Yesterday one o’clock in the morning found me dragging my feet up twelve flights of stairs to my dorm room after an intense workout. As I progressed, I reflected on how unpleasing I probably was to all five senses, and silently prayed that I would not cross paths with anyone on my way up. But seeing as G‑d likes a good laugh as much as anyone, I met a girl who was sitting in the stairwell.

I stared at her intently as I drew closer and waited to see how she would react. Suddenly, the girl looked up, noticed my gaze, and put her hand up to her cheek, “I know, my face is really dirty, isn’t it?”

I silently prayed that I would not cross paths with anyoneYes, that is a true story.

Present company excluded, people tend to focus on themselves, don’t they? I mean, how can one expect otherwise? Is it really fair to ask me to be selfless and to think of others? We are intimately tied to our own experiences, our subjective perceptions of what occurs around us, our interactions with others.

Sometimes it strikes me, when I am traveling in an airport, that everyone in that airport has a totally individual life in which I don’t even exist. And yet, it is perfectly logical that I am so wrapped up in my own life.

Additionally, I am told to believe that “the whole world was created for me” (Sanhedrin 4:5). If the whole world was created for me, it makes sense that I should be self-centered! Tanya (ch. 41) describes the meditation necessary to bring a fear of heaven. Paraphrased: “One should contemplate how G‑d fills and transcends all the worlds, but he specifically chooses to be a King over you. Proof? Each person must say ‘for my sake, the whole world was created.’”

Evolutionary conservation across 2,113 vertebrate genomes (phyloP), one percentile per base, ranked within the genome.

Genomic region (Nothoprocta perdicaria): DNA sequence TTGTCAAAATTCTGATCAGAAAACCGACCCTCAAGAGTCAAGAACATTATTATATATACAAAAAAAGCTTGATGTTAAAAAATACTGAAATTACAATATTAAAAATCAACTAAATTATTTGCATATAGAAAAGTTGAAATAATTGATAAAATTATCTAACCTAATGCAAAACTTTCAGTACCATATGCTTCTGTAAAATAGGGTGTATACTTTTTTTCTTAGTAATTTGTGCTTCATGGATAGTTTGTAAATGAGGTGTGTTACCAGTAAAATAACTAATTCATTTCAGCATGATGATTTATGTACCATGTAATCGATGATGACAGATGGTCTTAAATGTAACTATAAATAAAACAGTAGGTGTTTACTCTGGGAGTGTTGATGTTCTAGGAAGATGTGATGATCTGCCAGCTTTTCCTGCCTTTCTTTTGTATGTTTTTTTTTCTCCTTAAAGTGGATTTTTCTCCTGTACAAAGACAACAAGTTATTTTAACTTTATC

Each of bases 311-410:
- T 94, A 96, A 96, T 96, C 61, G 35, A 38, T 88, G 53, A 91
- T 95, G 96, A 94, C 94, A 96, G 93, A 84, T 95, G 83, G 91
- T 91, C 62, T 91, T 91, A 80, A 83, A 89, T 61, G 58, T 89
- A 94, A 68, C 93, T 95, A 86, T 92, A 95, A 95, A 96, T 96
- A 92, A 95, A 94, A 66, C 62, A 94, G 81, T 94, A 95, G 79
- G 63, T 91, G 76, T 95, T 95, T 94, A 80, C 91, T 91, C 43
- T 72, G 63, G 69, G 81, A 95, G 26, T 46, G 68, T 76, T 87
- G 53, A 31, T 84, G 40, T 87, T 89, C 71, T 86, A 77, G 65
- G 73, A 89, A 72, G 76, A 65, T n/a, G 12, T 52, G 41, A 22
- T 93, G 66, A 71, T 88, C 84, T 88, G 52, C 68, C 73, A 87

At first glance, it appears that this meditation would serve only to feed my ego.

According to psychology (Elkind), there are four stages of egocentrism. Foremost is Adolescent Egocentrism, which is when a teen (or the teen inside of you) has an imaginary audience and lives with a personal fable. Meaning: he believes that he is utterly “special” and “unique” in his experiences and feelings, and as a result, he imagines an audience scrutinizing him wherever he goes.

This seems to be fitting with what Tanya says. G‑d created the world for me, so everyone else is created for me too!

But, ironically, when it comes to the job of fixing up the world and making it into a better place, most people show their humble side. “I’ll let someone else do the work.”

However, if the whole world is yours, the problems in it are also up to you to fix.

Maimonides writes, “In order for the Holy Temple to be built, every single Jew must partake in the building.” But what difference will it make if one person does not throw in a brick? To the guy walking through the airport, it would not matter, but to G‑d and the entire fiber of creation, it makes all the difference in the world. The Holy Temple needs you.

It’s true, you are the center of the worldAnd this is why Adolescent Egocentrism is actually a good thing. It’s true, you are the center of the world. That for some reason, G‑d leaves his high and holy realms to create you. That as much as everyone is part of a divine mosaic in the plan of the world, you are not just another dab of paint on a portrait. You are the most essential part of the painting. To G‑d, the whole world was created for you.

So go ahead . . . continue thinking that everyone is looking at that spot on your face. Because you are important, and G‑d’s kingship is on you individually. But that also means that you’ve got a lot to accomplish.